The US Immigration and Customs Enforcement (ICE) disclosed this in a statement on Monday night while addressing forthcoming policies to be adopted for the fall semester to curb the spread of coronavirus.
The ICE said that Non-immigrant F-1 and M-1 students attending schools operating entirely online may have to shift to schools that have in-person classes or leave the country.
The immigration agency said US will also not issue visas to students whose colleges will offer full online courses from August this year.
Although those combining online and in-person lectures were exempted, the ICE insisted that students attending schools operating entirely online may not take a full online course load and remain in the US. ICE said:
- Non-immigrant F-1 and M-1 students attending schools operating entirely online may not take a full online course load and remain in the United States. Visas will not be issued to students enrolled in schools and/or programs that are fully online for the fall semester nor will US permit these students to enter country.
- Active students currently in the US enrolled in such programs must depart the country or take other measures, such as transferring to a school with in-person instruction to remain in lawful status. If not, they may face immigration consequences including, but not limited to, the initiation of removal proceedings.
- Non-immigrant F-1 students attending schools operating under normal in-person classes are bound by existing federal regulations. Eligible F students may take a maximum of one class or three credit hours online.
- Non-immigrant F-1 students attending schools adopting a hybrid model—that is, a mixture of online and in person classes—will be allowed to take more than one class or three credit hours online. These schools must certify to SEVP, through the Form I-20, “Certificate of Eligibility for Non-immigrant Student Status,” certifying that the program is not entirely online, that the student is not taking an entirely online course load this semester, and that the student is taking the minimum number of online classes required to make normal progress in their degree program.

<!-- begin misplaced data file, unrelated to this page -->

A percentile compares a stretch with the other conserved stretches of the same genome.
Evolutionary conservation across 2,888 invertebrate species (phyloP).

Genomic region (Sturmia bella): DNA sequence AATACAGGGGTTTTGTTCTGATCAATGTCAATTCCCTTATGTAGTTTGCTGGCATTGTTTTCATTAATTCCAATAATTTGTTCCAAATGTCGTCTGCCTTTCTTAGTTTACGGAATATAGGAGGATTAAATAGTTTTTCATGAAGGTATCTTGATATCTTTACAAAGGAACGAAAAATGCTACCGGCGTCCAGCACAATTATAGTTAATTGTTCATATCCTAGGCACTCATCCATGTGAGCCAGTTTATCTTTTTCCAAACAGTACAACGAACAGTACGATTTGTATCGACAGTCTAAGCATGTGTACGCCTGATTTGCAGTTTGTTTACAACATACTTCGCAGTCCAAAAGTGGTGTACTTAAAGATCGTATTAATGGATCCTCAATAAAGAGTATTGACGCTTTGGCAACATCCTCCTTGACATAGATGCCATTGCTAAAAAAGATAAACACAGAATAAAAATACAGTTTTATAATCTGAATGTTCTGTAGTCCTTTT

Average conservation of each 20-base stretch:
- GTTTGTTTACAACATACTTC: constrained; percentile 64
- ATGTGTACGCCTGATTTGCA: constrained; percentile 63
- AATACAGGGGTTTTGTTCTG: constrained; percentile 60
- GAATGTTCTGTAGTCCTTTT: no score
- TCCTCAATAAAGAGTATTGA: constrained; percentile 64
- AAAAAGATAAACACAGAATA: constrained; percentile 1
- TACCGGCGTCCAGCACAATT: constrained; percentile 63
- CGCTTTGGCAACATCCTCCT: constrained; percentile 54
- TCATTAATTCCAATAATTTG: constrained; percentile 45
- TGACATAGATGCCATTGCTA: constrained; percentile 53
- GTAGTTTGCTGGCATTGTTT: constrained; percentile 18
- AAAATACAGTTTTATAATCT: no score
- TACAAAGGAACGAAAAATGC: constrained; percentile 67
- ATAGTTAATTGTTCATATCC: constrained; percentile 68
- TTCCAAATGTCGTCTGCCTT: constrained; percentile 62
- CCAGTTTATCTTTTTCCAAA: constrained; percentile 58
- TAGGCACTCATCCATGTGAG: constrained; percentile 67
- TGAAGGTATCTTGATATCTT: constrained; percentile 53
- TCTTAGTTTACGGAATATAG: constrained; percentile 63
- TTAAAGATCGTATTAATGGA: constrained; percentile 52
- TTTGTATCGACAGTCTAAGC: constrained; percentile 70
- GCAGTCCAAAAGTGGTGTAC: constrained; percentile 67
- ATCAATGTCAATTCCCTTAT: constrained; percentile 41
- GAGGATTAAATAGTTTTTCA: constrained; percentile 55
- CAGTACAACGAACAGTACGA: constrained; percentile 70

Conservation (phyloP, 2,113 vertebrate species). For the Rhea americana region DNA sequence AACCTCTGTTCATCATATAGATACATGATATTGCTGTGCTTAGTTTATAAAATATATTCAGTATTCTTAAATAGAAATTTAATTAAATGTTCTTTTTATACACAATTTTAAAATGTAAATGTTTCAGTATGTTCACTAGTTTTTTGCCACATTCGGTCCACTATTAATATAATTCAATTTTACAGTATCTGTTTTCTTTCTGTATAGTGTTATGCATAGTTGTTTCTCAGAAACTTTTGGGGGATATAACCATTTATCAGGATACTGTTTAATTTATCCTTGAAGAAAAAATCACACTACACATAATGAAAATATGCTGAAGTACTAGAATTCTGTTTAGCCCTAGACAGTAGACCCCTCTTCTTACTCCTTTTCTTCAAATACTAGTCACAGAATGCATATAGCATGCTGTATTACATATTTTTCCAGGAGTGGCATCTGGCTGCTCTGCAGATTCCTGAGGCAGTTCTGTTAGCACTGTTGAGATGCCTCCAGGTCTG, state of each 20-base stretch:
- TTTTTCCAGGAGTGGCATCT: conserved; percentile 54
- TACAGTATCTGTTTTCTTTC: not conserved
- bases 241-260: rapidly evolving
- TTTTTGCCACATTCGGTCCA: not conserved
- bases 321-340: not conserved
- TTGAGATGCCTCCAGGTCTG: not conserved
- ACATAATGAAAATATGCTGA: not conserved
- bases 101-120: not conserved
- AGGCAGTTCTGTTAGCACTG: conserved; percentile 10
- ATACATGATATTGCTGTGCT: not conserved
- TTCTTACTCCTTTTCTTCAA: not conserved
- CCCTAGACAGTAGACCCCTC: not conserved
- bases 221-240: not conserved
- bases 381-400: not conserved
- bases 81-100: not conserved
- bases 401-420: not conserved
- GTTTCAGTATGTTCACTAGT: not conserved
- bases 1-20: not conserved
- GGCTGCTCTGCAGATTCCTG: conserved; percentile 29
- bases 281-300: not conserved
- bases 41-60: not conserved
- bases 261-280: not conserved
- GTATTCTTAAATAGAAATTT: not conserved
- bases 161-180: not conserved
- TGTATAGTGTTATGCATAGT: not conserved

- The above exemptions do not apply to F-1 students in English language training programs or M-1 students pursing vocational degrees, who are not permitted to enroll in any online courses.
- Schools should update their information in the Student and Exchange Visitor Information System (SEVIS) within 10 days of the change if they begin the fall semester with in-person classes but are later required to switch to only online classes, or a non-immigrant student changes their course selections, and as a result, ends up taking an entirely online course load.
- Non-immigrant students within the United States are not permitted to take a full course of study through online classes. If students find themselves in this situation, they must leave the country or take alternative steps to maintain their non-immigrant status such as a reduced course load or appropriate medical leave.
Harvard is among the first universities that has shifted completely to online teaching till a vaccine is found to tackle Covid-19. Students, even who are in the campus, will have to learn courses remotely.
ICE has threatened that students who don’t comply with the new rules of finding a college that offers in-person teaching could be removed from the country.
This is coming barely two weeks after President Trump signed an executive order that will see many foreign workers lose the right to gain a work visa to come to the United States.
The restriction, which took effect on June 24, 2020, will prevent hundreds of thousands of new immigrants who are coming into the US for work.